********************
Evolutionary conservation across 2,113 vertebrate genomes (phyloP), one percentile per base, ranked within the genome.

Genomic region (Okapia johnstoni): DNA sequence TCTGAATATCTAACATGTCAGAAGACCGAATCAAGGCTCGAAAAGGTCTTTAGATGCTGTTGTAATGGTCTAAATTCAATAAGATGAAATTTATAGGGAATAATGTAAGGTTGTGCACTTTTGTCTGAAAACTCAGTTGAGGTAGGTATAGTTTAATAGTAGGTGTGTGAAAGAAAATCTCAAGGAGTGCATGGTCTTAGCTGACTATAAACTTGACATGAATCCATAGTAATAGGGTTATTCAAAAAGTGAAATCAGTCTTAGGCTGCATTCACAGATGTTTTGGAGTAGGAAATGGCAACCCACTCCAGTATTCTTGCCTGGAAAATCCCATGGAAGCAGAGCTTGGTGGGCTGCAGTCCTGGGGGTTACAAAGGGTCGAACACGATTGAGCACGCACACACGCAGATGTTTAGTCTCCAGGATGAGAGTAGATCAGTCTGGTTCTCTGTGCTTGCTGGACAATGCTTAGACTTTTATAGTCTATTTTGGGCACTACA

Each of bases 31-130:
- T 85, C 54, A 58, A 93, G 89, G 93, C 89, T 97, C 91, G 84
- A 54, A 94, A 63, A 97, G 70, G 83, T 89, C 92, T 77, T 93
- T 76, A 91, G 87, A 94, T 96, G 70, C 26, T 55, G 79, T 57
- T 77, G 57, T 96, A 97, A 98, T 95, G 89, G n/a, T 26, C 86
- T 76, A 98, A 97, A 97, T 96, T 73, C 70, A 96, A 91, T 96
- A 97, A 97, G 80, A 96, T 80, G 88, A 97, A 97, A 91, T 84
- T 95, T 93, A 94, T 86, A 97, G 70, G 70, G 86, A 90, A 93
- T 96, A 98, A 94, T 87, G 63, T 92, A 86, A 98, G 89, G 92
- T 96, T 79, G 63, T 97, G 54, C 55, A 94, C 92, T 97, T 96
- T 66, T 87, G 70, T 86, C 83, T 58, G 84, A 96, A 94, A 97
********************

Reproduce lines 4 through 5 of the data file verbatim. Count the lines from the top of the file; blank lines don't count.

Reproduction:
- T 85, C 54, A 58, A 93, G 89, G 93, C 89, T 97, C 91, G 84
- A 54, A 94, A 63, A 97, G 70, G 83, T 89, C 92, T 77, T 93